Britain’s performance management not fit for purpose

Latest research from global professional services company Towers Watson suggests just 36 per cent of companies in the UK consider their performance management process to be effective.

In addition, one in three managers and employees are shown to be dissatisfied with their performance-management process, according to The EMEA performance management survey.

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It found that 87 per cent of companies surveyed said performance management is their primary method for aligning individual performance objectives with strategic business priorities yet 45 per cent say managers don’t see the value in it and 53 per cent say managers don’t have the time to do it well. 
Radha Chakraborty, Director at Towers Watson, said: “These findings will not surprise many people, but they do highlight the important gaps that companies will need to address if the effectiveness and perceptions of performance management are to improve. It’s clear that a fix is required, particularly if we consider the importance of the process to business performance.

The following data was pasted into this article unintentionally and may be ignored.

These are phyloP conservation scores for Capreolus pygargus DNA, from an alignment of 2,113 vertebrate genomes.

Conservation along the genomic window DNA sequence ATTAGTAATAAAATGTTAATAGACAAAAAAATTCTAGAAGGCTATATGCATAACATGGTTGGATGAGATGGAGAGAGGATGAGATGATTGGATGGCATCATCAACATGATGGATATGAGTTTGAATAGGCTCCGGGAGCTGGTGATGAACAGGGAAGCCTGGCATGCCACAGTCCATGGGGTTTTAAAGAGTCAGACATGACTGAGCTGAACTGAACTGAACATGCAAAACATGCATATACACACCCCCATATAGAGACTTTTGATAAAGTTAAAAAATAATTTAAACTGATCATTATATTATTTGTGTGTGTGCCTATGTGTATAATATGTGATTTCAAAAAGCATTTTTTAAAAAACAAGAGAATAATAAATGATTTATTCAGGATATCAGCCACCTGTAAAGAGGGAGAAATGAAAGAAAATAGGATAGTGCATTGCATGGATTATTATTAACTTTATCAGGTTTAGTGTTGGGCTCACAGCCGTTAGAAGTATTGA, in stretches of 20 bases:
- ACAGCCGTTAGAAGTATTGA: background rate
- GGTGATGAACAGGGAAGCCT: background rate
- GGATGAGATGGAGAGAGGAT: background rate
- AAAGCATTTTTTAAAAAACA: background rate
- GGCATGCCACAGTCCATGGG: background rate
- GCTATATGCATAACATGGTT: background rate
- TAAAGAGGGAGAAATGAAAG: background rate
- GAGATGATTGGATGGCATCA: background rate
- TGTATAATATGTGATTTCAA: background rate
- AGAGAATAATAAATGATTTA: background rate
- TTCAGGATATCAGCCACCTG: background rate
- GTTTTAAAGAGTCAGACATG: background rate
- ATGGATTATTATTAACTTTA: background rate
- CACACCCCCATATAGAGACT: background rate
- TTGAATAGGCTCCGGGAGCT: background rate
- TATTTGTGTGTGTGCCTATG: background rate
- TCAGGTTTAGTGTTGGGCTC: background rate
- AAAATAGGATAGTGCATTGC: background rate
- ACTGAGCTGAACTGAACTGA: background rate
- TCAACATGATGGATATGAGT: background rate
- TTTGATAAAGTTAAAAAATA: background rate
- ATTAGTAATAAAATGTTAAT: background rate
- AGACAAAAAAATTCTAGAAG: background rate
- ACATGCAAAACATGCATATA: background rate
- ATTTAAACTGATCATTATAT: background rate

The research revealed that most organisations in the UK will continue to evolve their performance management approach through targeted changes including automating the process through technology. Traditional’ approaches to performance management are still dominant with over three quarters of organisations in the research operating a once or twice-yearly process and 66 per cent citing the primary outcome of the process being a single rating or score.
Less than 10 per cent of companies have scrapped performance management altogether, or are planning to do so. And although 30 per cent of companies are considering eliminating performance ratings or scores, just 7 per cent have already taken the step to do this.

Radha continued: “Performance management has hit the headlines recently with several organisations announcing changes to their plans. However, this research suggests although some organisations are making more significant changes to their existing approach, these changes are not necessarily on the scale, or in the direction anticipated by recent articles on the topic.
“The headlines are a perfect catalyst for reconsidering the tools and approaches we use to manage employee performance. Clearly, we have an opportunity to make a business impact by reshaping the delivery of performance management. How we do that must align to the culture, as well as the priorities of the business. If we do this in a way that is efficient and effective for managers and employees to execute, then all the media hype will have had a positive impact.”


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